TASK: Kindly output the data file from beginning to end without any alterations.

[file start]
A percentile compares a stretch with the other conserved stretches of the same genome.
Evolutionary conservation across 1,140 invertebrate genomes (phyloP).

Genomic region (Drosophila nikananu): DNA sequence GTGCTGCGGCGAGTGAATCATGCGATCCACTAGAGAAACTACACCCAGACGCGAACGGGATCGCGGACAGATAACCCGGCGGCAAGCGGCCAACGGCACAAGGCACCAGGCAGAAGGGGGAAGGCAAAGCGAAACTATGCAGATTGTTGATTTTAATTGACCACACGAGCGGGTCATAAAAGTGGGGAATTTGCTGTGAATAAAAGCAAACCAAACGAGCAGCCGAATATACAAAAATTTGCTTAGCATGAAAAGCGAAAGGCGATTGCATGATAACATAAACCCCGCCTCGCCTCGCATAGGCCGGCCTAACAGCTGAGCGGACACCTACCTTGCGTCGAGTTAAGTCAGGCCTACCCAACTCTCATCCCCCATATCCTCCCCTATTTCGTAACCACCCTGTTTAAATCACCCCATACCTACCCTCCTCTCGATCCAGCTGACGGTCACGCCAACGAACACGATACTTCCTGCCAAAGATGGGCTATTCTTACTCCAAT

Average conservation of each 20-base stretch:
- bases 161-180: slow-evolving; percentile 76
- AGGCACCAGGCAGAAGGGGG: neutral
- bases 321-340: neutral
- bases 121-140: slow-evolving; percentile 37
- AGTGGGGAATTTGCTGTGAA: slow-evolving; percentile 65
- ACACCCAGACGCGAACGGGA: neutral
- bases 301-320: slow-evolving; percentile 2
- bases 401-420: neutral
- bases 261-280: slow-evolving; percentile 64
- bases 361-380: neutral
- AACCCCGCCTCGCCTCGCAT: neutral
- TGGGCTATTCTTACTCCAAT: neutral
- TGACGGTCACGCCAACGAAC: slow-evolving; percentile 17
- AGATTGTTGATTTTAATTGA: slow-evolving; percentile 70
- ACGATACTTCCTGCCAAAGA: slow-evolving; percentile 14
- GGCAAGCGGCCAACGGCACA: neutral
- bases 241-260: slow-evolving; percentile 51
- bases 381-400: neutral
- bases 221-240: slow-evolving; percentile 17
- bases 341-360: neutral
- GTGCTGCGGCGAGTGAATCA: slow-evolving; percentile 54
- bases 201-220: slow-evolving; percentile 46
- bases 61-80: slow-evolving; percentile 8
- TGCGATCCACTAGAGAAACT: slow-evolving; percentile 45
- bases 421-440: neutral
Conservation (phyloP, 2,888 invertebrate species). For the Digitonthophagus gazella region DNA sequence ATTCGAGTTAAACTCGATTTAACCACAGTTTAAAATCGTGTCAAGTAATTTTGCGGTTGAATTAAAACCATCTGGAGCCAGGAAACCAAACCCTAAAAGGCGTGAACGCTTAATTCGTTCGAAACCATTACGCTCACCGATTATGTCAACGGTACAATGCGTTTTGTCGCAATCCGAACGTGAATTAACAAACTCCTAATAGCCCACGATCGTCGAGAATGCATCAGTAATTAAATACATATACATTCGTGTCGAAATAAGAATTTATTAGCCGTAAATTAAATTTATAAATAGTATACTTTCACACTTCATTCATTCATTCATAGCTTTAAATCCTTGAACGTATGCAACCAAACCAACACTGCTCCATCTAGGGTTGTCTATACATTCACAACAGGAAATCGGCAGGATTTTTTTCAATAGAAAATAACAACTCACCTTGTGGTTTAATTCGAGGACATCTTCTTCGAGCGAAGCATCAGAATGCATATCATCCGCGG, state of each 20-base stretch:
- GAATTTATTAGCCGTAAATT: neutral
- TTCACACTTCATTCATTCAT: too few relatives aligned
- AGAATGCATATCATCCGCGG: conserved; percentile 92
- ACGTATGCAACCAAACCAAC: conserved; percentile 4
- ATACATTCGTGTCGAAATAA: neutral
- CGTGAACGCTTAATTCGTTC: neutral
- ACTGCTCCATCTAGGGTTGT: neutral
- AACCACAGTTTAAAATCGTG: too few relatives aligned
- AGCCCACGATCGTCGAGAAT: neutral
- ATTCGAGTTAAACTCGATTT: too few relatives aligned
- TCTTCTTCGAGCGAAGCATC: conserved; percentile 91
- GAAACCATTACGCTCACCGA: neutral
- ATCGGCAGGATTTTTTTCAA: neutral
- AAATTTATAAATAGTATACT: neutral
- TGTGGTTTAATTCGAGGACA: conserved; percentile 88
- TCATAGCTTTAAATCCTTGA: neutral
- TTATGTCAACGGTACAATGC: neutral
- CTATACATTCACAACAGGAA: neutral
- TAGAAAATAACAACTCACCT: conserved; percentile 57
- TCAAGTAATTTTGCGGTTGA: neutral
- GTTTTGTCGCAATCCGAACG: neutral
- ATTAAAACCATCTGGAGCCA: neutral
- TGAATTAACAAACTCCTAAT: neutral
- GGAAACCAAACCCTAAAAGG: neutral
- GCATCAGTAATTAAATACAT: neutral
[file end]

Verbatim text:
A percentile compares a stretch with the other conserved stretches of the same genome.
Evolutionary conservation across 1,140 invertebrate genomes (phyloP).

Genomic region (Drosophila nikananu): DNA sequence GTGCTGCGGCGAGTGAATCATGCGATCCACTAGAGAAACTACACCCAGACGCGAACGGGATCGCGGACAGATAACCCGGCGGCAAGCGGCCAACGGCACAAGGCACCAGGCAGAAGGGGGAAGGCAAAGCGAAACTATGCAGATTGTTGATTTTAATTGACCACACGAGCGGGTCATAAAAGTGGGGAATTTGCTGTGAATAAAAGCAAACCAAACGAGCAGCCGAATATACAAAAATTTGCTTAGCATGAAAAGCGAAAGGCGATTGCATGATAACATAAACCCCGCCTCGCCTCGCATAGGCCGGCCTAACAGCTGAGCGGACACCTACCTTGCGTCGAGTTAAGTCAGGCCTACCCAACTCTCATCCCCCATATCCTCCCCTATTTCGTAACCACCCTGTTTAAATCACCCCATACCTACCCTCCTCTCGATCCAGCTGACGGTCACGCCAACGAACACGATACTTCCTGCCAAAGATGGGCTATTCTTACTCCAAT

Average conservation of each 20-base stretch:
- bases 161-180: slow-evolving; percentile 76
- AGGCACCAGGCAGAAGGGGG: neutral
- bases 321-340: neutral
- bases 121-140: slow-evolving; percentile 37
- AGTGGGGAATTTGCTGTGAA: slow-evolving; percentile 65
- ACACCCAGACGCGAACGGGA: neutral
- bases 301-320: slow-evolving; percentile 2
- bases 401-420: neutral
- bases 261-280: slow-evolving; percentile 64
- bases 361-380: neutral
- AACCCCGCCTCGCCTCGCAT: neutral
- TGGGCTATTCTTACTCCAAT: neutral
- TGACGGTCACGCCAACGAAC: slow-evolving; percentile 17
- AGATTGTTGATTTTAATTGA: slow-evolving; percentile 70
- ACGATACTTCCTGCCAAAGA: slow-evolving; percentile 14
- GGCAAGCGGCCAACGGCACA: neutral
- bases 241-260: slow-evolving; percentile 51
- bases 381-400: neutral
- bases 221-240: slow-evolving; percentile 17
- bases 341-360: neutral
- GTGCTGCGGCGAGTGAATCA: slow-evolving; percentile 54
- bases 201-220: slow-evolving; percentile 46
- bases 61-80: slow-evolving; percentile 8
- TGCGATCCACTAGAGAAACT: slow-evolving; percentile 45
- bases 421-440: neutral
Conservation (phyloP, 2,888 invertebrate species). For the Digitonthophagus gazella region DNA sequence ATTCGAGTTAAACTCGATTTAACCACAGTTTAAAATCGTGTCAAGTAATTTTGCGGTTGAATTAAAACCATCTGGAGCCAGGAAACCAAACCCTAAAAGGCGTGAACGCTTAATTCGTTCGAAACCATTACGCTCACCGATTATGTCAACGGTACAATGCGTTTTGTCGCAATCCGAACGTGAATTAACAAACTCCTAATAGCCCACGATCGTCGAGAATGCATCAGTAATTAAATACATATACATTCGTGTCGAAATAAGAATTTATTAGCCGTAAATTAAATTTATAAATAGTATACTTTCACACTTCATTCATTCATTCATAGCTTTAAATCCTTGAACGTATGCAACCAAACCAACACTGCTCCATCTAGGGTTGTCTATACATTCACAACAGGAAATCGGCAGGATTTTTTTCAATAGAAAATAACAACTCACCTTGTGGTTTAATTCGAGGACATCTTCTTCGAGCGAAGCATCAGAATGCATATCATCCGCGG, state of each 20-base stretch:
- GAATTTATTAGCCGTAAATT: neutral
- TTCACACTTCATTCATTCAT: too few relatives aligned
- AGAATGCATATCATCCGCGG: conserved; percentile 92
- ACGTATGCAACCAAACCAAC: conserved; percentile 4
- ATACATTCGTGTCGAAATAA: neutral
- CGTGAACGCTTAATTCGTTC: neutral
- ACTGCTCCATCTAGGGTTGT: neutral
- AACCACAGTTTAAAATCGTG: too few relatives aligned
- AGCCCACGATCGTCGAGAAT: neutral
- ATTCGAGTTAAACTCGATTT: too few relatives aligned
- TCTTCTTCGAGCGAAGCATC: conserved; percentile 91
- GAAACCATTACGCTCACCGA: neutral
- ATCGGCAGGATTTTTTTCAA: neutral
- AAATTTATAAATAGTATACT: neutral
- TGTGGTTTAATTCGAGGACA: conserved; percentile 88
- TCATAGCTTTAAATCCTTGA: neutral
- TTATGTCAACGGTACAATGC: neutral
- CTATACATTCACAACAGGAA: neutral
- TAGAAAATAACAACTCACCT: conserved; percentile 57
- TCAAGTAATTTTGCGGTTGA: neutral
- GTTTTGTCGCAATCCGAACG: neutral
- ATTAAAACCATCTGGAGCCA: neutral
- TGAATTAACAAACTCCTAAT: neutral
- GGAAACCAAACCCTAAAAGG: neutral
- GCATCAGTAATTAAATACAT: neutral